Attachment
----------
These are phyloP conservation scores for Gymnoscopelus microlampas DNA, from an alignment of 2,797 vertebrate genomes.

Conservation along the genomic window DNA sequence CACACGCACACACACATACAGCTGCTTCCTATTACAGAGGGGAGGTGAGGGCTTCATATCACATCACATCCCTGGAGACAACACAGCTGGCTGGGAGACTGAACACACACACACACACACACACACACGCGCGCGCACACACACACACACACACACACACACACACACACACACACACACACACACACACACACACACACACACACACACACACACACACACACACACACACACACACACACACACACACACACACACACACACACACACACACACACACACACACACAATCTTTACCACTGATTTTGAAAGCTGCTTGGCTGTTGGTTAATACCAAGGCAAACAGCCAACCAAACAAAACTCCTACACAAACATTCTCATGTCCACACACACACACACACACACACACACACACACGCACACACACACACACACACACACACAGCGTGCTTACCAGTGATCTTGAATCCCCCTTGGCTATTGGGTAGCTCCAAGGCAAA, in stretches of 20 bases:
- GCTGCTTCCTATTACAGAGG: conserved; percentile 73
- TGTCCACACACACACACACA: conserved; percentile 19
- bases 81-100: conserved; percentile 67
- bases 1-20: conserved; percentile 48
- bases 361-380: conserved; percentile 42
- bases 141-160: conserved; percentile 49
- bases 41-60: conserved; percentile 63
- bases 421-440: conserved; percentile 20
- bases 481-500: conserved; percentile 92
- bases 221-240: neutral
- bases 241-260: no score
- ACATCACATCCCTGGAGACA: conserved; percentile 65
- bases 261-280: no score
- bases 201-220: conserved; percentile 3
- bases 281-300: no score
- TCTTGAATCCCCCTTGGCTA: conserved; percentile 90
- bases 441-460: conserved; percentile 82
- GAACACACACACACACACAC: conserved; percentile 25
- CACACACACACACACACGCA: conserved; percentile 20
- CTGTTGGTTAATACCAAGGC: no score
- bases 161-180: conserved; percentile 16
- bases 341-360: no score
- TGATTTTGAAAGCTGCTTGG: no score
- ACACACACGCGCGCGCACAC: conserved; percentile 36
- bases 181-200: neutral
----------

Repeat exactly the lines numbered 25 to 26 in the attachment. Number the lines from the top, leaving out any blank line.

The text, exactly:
- TGATTTTGAAAGCTGCTTGG: no score
- ACACACACGCGCGCGCACAC: conserved; percentile 36